Modi’s desire to position India not only as a counterweight to Chinese hegemony, but also as an arbiter of Asia’s democratic future has been visible in some of his recent utterances, including the one at Nimu, Ladakh. He is convinced that India’s response to Chinese aggression should be tempered by prudence and not fueled solely by passions on the street. There are inherent dangers of a premature and angry response that could potentially confine India to a subordinate status in Asia. Since Modi is aware of the growing power and malleability of public opinion
in the era of nationalism, he will have to shape collective perceptions through targeted agenda setting. The ideological counteroffensive launched by India must therefore be forceful, clearly expressed, and well-timed.
A unilateral, hubristic China, in its bid for great power status, is constantly probing India’s weaknesses, and working to dilute its ability to maintain strategic maneuverability and project power across the Asian theatre. The challenge is how to implement effectively a strategy that would allow India to buy time, gather its strength, and eventually counter China. It is not readily evident if India is prepared to prosecute a two-front campaign against the combined might of China and Pakistan. A strategy of protraction thus is not only required to muster material strength, but also to forge the necessary domestic political consensus. However, New Delhi’s quest for diplomatic equilibrium, along with its hopes for a peaceful settlement of disputes with China, is undoubtedly driven by an ambition, first and foremost, to maintain India’s power and prestige.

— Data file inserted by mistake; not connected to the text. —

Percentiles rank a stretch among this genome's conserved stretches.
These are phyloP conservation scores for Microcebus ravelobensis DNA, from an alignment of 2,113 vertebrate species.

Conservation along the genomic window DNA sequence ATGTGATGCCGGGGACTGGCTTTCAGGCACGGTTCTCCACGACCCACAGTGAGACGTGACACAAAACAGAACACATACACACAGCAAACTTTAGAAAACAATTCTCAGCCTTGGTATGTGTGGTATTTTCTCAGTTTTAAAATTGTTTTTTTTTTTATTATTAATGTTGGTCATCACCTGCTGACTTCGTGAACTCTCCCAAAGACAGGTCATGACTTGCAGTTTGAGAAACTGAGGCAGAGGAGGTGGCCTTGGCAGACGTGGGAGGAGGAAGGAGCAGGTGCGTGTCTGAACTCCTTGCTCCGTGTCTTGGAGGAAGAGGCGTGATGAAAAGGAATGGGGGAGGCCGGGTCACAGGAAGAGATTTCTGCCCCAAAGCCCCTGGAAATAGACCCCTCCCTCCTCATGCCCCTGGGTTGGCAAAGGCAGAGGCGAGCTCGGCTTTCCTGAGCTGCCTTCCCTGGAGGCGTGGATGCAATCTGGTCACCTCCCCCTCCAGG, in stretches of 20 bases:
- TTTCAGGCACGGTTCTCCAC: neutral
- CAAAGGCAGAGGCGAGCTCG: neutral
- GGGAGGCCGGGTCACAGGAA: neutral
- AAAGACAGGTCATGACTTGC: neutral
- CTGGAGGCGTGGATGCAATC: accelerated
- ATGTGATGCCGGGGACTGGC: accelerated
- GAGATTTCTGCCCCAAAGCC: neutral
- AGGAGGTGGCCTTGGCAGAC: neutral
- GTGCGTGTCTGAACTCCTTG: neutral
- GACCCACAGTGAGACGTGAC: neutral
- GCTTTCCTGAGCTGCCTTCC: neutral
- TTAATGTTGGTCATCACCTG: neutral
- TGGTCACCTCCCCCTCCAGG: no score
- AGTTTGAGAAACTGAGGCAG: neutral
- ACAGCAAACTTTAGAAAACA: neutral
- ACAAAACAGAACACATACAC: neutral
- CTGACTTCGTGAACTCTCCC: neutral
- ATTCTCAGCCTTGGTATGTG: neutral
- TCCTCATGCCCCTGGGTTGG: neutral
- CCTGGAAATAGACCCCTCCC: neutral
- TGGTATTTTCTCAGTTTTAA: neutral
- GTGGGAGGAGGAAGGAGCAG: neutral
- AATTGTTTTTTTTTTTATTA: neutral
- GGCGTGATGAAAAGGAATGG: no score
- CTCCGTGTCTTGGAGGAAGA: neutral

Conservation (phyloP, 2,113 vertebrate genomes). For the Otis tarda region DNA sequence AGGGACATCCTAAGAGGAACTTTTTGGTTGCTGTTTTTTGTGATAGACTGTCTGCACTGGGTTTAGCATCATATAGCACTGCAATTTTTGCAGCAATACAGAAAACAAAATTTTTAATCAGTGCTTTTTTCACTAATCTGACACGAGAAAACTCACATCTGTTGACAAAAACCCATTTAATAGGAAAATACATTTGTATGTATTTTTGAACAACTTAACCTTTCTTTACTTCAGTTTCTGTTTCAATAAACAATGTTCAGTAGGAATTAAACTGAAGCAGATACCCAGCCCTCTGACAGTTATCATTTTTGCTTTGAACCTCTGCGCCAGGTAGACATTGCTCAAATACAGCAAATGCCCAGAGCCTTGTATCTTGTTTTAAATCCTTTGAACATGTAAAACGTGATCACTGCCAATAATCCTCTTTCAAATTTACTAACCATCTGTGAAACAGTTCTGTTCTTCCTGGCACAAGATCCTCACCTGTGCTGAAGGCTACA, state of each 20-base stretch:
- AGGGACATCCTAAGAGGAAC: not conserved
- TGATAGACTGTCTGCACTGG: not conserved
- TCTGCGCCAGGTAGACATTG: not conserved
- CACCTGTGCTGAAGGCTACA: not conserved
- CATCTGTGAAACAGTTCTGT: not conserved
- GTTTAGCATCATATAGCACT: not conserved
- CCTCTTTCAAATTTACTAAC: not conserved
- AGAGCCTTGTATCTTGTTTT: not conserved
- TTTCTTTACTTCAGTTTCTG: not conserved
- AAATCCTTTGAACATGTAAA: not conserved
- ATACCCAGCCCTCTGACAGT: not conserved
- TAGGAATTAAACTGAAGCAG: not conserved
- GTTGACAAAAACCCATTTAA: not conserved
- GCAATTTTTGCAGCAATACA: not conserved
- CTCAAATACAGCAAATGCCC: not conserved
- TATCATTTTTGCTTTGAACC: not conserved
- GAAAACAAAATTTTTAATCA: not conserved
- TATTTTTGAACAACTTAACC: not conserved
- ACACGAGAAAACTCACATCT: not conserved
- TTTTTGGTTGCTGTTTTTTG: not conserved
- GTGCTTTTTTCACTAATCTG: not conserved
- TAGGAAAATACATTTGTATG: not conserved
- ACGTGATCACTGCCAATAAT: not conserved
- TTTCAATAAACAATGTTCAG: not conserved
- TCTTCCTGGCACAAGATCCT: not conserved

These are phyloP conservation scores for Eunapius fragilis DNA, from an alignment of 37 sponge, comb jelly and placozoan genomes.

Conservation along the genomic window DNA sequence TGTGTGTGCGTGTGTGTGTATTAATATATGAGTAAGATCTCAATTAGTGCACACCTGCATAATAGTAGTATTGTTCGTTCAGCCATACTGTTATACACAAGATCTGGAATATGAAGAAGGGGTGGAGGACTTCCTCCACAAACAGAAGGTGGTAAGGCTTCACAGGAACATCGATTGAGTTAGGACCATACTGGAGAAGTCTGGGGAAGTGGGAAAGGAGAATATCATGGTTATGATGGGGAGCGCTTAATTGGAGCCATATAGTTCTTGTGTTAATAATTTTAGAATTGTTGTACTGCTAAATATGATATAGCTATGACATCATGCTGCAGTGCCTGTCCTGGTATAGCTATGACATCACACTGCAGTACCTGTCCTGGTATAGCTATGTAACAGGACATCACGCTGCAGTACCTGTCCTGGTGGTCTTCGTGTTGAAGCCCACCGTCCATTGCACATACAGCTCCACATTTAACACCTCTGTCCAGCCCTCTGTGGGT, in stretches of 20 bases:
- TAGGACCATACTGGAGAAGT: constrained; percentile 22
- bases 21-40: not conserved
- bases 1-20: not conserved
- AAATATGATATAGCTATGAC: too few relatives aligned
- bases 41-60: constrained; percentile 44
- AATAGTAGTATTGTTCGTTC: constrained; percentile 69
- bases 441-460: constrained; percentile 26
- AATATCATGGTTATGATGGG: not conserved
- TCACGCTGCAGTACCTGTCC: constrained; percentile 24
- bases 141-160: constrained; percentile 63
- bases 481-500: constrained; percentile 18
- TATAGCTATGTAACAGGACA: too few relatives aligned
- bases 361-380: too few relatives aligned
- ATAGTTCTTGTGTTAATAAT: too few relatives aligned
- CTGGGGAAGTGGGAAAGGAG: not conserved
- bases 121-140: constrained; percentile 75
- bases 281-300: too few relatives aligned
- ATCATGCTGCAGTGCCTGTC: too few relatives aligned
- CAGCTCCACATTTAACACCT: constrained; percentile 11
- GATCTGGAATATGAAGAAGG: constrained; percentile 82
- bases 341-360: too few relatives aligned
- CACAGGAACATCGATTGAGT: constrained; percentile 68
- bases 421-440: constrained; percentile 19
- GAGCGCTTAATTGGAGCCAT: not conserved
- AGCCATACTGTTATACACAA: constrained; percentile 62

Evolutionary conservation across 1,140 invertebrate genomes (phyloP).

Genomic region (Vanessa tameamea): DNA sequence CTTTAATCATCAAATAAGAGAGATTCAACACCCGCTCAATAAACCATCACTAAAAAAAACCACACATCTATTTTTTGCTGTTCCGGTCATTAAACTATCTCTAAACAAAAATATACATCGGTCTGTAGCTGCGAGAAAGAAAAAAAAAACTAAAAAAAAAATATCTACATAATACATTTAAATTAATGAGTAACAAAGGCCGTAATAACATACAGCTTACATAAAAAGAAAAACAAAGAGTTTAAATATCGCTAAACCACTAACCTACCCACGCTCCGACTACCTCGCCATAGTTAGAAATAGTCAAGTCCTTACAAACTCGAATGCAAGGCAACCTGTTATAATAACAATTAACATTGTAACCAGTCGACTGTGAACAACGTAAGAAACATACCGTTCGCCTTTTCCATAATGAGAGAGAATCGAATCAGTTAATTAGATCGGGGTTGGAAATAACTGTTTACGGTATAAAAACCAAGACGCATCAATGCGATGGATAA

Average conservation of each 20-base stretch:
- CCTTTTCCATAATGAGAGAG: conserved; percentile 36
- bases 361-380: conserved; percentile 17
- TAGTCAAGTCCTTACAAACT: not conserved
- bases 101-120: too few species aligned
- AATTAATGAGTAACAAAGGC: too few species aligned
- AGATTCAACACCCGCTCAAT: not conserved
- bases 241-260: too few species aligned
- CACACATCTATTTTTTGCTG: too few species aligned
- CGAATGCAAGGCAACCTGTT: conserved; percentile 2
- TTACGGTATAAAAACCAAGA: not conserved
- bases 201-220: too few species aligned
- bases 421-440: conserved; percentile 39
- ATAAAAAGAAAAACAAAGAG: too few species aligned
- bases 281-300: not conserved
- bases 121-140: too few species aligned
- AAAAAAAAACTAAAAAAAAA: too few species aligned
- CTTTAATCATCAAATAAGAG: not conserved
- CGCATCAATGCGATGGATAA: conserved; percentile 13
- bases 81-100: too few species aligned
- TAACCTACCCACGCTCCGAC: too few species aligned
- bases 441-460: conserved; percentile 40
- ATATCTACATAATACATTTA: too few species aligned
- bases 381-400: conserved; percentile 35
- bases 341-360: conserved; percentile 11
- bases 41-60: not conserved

China has pursued a lopsided policy that is consistently and aggressively hostile to India’s core interests. Beijing’s overarching goal is to keep India in a state of disequilibrium that could be used to further erode its internal cohesion. Weakening the Indian state provides China with greater latitude to exert control over its periphery. China, with its heady ambitions, litany of historical grievances and overall ferocity, is the most dangerous revisionist power and great disruptor of the status quo.
China’s conflict with India is not merely a struggle over territory and resources, but rather a paradigm-defining battle for shaping the international order. Therefore, despite repeated instances of the fickleness of Trump’s America as a credible ally, Indian policymakers will have to put a strong partnership with the US at the very centre of India’s grand strategy. Modi’s leadership role must encompass the redefinition of the mission of Indian diplomacy, along with institutional restructuring of the country’s foreign policy vision.
Modi must take lead in shaping global political realities so that his vision for Indian foreign policy — New Delhi playing a leading role in an Indo-Pacific landscape of democratic nation-states whose relations are defined by rules-based international order — is one that endures Xi’s world of raw power politics. As India redefines its priorities vis-à-vis China, its policymakers will have to be bolder in articulating their need for robust partnerships, including that with the US, so that a new regional equilibrium can be attained not only to balance China but also to ensure wider peace and prosperity.
Pant is professor of International Relations, Department of Defence Studies, King’s College London; Kaura is assistant professor, Sardar Patel University of Police, Security and Criminal Justice, Jaipur